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account/container/object hierarchy (that is, all objects have a
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container as their parent).
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Pithos+ Back End Versions
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^^^^^^^^^^^^^^^^^^^^^^^^^
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For each object version we keep the root Merkle hash of the object it
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refers to, the size of the object, the last modification time and the
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user that modified the file, and its cluster. A version belongs
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to one of the following three clusters (see Figure):
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  * normal, which are the current versions
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  * history, which contain the previous versions of an object
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  * deleted, which contain objects that have been deleted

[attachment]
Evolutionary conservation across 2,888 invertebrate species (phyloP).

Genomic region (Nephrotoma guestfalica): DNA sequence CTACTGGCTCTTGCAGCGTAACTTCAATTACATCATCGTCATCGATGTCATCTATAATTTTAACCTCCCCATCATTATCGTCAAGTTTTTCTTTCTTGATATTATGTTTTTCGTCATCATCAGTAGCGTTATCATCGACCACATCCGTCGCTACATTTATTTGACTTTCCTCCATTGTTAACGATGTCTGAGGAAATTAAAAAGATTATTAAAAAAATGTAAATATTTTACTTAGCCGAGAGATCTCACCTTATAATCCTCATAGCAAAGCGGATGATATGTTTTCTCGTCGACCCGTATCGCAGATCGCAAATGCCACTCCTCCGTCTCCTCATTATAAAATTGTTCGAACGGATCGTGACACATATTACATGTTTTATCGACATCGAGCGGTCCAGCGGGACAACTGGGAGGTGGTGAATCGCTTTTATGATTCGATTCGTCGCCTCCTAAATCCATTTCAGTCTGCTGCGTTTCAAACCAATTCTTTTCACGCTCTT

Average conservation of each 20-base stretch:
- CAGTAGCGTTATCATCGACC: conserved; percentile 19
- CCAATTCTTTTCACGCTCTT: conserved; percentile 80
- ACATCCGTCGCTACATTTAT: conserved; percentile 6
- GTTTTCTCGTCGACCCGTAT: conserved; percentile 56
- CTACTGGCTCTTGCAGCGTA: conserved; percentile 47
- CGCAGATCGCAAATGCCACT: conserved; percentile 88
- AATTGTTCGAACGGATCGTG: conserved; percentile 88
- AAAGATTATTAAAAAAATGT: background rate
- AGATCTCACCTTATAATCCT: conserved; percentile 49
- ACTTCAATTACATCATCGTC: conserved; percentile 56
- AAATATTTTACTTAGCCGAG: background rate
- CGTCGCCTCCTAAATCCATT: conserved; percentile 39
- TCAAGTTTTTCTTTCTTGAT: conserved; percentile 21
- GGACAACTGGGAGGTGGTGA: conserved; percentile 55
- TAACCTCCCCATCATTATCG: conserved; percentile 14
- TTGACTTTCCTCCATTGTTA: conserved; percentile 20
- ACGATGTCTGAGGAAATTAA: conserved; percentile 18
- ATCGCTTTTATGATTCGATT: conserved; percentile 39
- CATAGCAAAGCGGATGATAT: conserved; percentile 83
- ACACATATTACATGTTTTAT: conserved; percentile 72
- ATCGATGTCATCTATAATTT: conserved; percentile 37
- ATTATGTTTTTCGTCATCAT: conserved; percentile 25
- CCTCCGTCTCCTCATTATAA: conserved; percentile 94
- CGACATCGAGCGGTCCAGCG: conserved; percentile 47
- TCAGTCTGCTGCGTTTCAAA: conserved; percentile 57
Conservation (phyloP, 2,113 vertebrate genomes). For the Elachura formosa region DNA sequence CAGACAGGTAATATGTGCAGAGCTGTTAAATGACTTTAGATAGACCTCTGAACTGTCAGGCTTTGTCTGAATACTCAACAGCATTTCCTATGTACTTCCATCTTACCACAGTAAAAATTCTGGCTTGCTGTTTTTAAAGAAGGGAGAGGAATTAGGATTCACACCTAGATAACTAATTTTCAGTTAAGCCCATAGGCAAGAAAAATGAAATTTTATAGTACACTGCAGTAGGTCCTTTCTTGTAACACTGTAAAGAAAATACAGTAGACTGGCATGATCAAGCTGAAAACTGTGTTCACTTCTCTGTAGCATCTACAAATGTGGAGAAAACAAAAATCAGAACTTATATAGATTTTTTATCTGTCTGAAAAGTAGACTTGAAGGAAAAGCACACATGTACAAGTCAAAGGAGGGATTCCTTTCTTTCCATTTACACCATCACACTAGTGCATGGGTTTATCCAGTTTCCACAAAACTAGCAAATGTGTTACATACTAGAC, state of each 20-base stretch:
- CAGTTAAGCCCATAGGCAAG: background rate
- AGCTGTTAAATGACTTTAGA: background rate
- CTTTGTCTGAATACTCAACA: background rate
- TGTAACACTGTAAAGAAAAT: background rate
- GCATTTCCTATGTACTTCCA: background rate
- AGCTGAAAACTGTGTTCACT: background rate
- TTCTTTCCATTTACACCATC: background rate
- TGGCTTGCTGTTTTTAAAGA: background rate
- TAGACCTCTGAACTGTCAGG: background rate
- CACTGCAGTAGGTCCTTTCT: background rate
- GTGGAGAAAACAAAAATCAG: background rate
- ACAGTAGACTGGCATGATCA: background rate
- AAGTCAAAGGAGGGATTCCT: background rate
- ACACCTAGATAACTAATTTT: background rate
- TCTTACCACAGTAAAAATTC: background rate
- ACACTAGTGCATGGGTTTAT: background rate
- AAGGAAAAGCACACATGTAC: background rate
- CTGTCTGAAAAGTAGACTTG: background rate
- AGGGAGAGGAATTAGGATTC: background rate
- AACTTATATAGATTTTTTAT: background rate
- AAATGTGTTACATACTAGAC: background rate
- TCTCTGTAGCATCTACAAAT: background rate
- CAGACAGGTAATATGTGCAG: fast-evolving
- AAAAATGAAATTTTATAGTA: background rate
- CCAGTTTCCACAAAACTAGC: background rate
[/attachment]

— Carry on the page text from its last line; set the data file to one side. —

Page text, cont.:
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.. image:: images/pithos-backend-versions.png
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This versioning allows Pithos+ to offer to its user time-based
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contents listing of their accounts. In effect, this also allows them
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to take their containers back in time. This is implemented
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conceptually by taking a vertical line in the Figure and
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presenting to the user the state on the left side of the line.
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Pithos+ Back End Permissions
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^^^^^^^^^^^^^^^^^^^^^^^^^^^^
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Pithos+ recognizes read and write permissions, which can be granted to
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individual users or groups of users. Groups as collections of users
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created at the account level by users themselves, and are flat - a
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group cannot contain or reference another group. Ownership of a file
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cannot be delegated.